Self-Fueling: Legalities and Risks
Self-fueling has two meanings: Bringing your own fuel to your airplane and using a self-service facility on an airport. Both are perfectly legal and safe, so long as sensible safety rules are followed.
It used to be self-fueling just referred to the aircraft owner who brought mogas to her airplane in five-gallon cans and upset the airport manager or FBO because of lost fuel sales. While that’s still the case, over the last decade, it’s also come to mean putting avgas into your airplane from a self-service pump.
Watching both sorts of self-fueling has caused us concern on two levels. First, even now, a lot of aircraft owners and airport operators don’t know that it’s perfectly legal for an aircraft owner to bring fuel onto an airport to fuel his or her own airplane (subject to reasonable safety rules) and, second, that the process of fueling an airplane, no matter what the method, has safety concerns that need to be considered. No matter what type of self-fueling you’re doing, it isn’t just filling up your car at the convenience store.
Supplying Your Own Fuel
For decades, some aircraft owners have opted to seek their own supply of fuel. On some airports, it’s a necessity, because there is no fuel concession. In other cases STCs for automotive fuel (mogas) meant an owner could cut a nice chuck out of the operating costs of his or her airplane by buying ethanol-free mogas and transporting it to the airport in five-gallon containers or the classic tank in the bed of a pickup truck. In other cases, corporate owners of airplanes decided they wanted their own tank or fuel farm near their hangar—so they could buy in bulk and keep costs down.
Naturally, aircraft owners who supply their own fuel are not going to be popular with the fuel concession on the airport. It’s not unusual for an airport sponsor—the entity that owns the airport—to pass rules to prohibit this type of self-fueling or put onerous restrictions on it.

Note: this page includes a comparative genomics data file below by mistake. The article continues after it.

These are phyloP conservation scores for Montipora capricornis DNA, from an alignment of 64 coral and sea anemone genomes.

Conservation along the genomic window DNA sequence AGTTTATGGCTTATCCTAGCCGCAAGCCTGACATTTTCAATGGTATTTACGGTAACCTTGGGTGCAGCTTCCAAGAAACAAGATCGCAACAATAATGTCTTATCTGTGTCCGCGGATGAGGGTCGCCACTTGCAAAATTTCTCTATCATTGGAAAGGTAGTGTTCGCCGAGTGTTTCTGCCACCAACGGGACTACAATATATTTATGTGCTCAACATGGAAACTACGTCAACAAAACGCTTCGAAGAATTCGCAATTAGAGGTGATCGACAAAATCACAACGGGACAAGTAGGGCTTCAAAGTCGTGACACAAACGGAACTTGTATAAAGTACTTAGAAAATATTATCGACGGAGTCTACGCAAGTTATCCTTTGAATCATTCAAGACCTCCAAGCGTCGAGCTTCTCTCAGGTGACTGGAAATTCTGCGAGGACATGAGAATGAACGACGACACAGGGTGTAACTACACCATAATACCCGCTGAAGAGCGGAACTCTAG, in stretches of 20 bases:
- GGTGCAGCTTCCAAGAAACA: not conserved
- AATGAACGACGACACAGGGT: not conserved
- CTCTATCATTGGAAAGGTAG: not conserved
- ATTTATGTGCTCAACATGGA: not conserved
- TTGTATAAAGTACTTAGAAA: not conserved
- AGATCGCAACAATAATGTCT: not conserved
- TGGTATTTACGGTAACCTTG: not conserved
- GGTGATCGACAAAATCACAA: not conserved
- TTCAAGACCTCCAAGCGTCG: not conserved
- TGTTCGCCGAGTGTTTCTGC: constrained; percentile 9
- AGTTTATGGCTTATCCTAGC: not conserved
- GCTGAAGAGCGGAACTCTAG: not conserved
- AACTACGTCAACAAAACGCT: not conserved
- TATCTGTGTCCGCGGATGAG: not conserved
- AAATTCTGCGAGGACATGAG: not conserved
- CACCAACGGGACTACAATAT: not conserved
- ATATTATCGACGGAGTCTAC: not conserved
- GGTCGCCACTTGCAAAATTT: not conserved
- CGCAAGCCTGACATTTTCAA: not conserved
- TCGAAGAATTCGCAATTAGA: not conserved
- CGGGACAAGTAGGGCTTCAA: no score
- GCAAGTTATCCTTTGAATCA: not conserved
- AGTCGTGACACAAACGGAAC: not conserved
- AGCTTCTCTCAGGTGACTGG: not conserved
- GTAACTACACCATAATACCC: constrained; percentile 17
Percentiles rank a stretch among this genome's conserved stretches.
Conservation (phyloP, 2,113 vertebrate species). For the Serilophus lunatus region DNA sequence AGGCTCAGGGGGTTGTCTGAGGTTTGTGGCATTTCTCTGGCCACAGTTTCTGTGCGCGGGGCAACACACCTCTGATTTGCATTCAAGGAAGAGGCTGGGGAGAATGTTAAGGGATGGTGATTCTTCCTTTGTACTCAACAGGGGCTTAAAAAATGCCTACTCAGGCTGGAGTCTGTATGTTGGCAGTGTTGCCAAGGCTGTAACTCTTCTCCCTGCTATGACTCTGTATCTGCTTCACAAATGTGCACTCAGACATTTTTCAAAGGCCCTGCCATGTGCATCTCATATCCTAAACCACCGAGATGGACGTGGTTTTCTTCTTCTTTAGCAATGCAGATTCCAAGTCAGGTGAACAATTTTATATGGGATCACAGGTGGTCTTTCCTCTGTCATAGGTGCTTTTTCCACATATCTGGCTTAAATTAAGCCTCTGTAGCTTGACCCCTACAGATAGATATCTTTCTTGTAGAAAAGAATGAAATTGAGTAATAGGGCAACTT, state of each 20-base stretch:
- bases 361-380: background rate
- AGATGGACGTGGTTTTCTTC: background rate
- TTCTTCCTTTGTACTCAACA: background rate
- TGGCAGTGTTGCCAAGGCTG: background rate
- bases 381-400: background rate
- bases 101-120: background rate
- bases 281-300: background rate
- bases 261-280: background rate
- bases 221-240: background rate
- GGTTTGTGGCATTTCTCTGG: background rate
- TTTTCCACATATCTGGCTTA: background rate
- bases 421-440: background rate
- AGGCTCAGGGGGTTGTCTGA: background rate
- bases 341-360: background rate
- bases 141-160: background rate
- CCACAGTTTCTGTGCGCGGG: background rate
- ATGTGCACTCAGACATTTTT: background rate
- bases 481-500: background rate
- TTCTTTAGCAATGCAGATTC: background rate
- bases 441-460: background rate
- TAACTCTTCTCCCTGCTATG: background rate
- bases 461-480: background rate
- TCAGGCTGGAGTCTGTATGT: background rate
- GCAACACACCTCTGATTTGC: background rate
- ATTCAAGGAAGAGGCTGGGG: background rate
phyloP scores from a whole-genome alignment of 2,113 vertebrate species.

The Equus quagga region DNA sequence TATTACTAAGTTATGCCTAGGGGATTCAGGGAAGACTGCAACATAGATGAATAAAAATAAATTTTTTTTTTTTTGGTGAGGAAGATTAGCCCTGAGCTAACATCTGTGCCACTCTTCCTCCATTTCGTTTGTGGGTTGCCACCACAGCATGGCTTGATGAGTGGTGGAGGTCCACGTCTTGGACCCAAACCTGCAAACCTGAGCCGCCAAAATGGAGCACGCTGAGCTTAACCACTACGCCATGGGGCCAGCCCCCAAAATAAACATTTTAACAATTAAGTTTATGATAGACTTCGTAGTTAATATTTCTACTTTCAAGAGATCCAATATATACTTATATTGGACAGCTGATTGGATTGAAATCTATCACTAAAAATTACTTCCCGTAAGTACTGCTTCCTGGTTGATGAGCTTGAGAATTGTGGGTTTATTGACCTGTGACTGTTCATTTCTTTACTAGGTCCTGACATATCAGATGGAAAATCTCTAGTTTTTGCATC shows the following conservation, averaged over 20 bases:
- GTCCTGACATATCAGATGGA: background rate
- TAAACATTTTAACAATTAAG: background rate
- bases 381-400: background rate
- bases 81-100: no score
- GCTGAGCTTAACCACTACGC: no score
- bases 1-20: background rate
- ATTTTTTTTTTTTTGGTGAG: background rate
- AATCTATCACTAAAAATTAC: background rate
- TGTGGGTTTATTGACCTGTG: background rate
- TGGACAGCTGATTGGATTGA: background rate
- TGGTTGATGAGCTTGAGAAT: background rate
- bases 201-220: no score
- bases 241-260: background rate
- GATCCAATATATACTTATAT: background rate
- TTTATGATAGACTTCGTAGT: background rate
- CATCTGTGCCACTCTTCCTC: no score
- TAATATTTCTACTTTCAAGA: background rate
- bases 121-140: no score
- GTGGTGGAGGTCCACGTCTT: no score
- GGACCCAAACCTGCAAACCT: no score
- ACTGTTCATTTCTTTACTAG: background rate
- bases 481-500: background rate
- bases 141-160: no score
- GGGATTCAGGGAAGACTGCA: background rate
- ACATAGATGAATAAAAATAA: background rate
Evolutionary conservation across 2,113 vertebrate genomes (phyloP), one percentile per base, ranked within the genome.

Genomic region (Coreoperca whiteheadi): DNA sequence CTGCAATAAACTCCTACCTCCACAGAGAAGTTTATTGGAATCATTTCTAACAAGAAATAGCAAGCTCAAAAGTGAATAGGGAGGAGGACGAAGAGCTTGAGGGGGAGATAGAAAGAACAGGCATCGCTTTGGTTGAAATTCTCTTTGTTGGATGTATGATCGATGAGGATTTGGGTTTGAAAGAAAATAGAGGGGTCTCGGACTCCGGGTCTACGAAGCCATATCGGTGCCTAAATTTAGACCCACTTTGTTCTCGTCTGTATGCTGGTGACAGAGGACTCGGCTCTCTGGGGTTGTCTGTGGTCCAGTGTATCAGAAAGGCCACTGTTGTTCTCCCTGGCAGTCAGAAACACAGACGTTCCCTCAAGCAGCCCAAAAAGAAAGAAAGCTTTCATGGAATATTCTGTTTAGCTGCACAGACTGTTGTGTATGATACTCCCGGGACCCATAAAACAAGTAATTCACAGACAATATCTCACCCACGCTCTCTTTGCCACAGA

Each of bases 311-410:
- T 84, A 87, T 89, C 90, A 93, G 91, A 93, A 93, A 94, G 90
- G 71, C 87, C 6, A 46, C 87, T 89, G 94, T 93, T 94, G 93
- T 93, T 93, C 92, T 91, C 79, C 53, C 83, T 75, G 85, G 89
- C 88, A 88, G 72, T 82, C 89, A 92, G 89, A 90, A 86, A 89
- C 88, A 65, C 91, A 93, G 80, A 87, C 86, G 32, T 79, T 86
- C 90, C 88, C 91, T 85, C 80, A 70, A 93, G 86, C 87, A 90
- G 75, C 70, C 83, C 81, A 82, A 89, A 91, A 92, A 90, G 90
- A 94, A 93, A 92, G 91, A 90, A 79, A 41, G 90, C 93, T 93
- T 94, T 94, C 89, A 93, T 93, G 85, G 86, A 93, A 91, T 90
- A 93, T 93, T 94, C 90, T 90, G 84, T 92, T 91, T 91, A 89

The good news is that federal law clearly allows self-fueling by aircraft owners—subject to reasonable safety rules. If the airport sponsor has accepted federal funds under the Airport Improvement Plan established under 49 USC §47101 (most have), it signed a contract, known as grant assurances. It is obligated to take certain actions in running the airport—one of which is allow an aircraft owner to provide fuel for his or her own (but not any one else’s) airplane. The airport sponsor can impose reasonable safety rules, but they cannot be so onerous as to effectively deny self-fueling.
Given the danger of hangar fires, reasonable rules on the type of container required for storing fuel in a hangar are sensible (there are five-gallon gas cans safely stored in hundreds of thousands of American garages). A ban on storing flammable fluids in hangars is probably unreasonable because no one could keep cans of oil or cleaning materials in a hangar—something done routinely and safely.
If you want to read a detailed discussion of self-fueling, there is an FAA Director’s Determination in the case of Brown Transport Co. v. City of Holland, Michigan (FAA Docket 16-05-09). The airport sponsor required a $1 million cash bond on top of liability insurance for an airplane owner to self-fuel. The FAA made it clear that the bond requirement was unreasonable.
We’ve been self-fueling our cars for a lot of years. We generally do pretty well—unless we are smoking or leave the engine running, the two most common causes of fires at self-serve service stations. Yes, those signs by the pumps are there for a reason. Cars do get crispy-crittered when incredibly basic cautions are ignored.
Airplane self-fueling presents a slightly different risk. We did not find evidence that pilots had managed to set airplanes on fire via cigarette or leaving the engine running while self-fueling.
The risk in any refueling exercise is a spark that ignites fuel vapor—and it’s the vapor part of fuel that explodes in the cylinder to provide the power we need to fly. We’ll not go into the sheer energy locked up in avgas and jet fuel, but will point out that avgas has a flash point—temperature above which the liquid produces ignitable vapor—of -40 degrees F. Therefore, you’re dealing with vapors that will blow up just about any time you’re dealing with avgas. For jet fuel the temperature is 100 degrees F.
If there is liquid fuel on the ground—say after a spill—and the vapors ignite, the flame front for jet fuel moves at a paltry 100 feet per minute. Avgas is much faster, just over eight MPH. What kind of shape are you in?
Jet fuel will autoignite at something between 410 and 475 degrees F. That means if it spills on something that hot, it will start burning. Avgas autognites at 842 degrees F—the temperature of an exhaust pipe or turbocharger after it has cooled down a bit. (Do you really want to hot fuel?)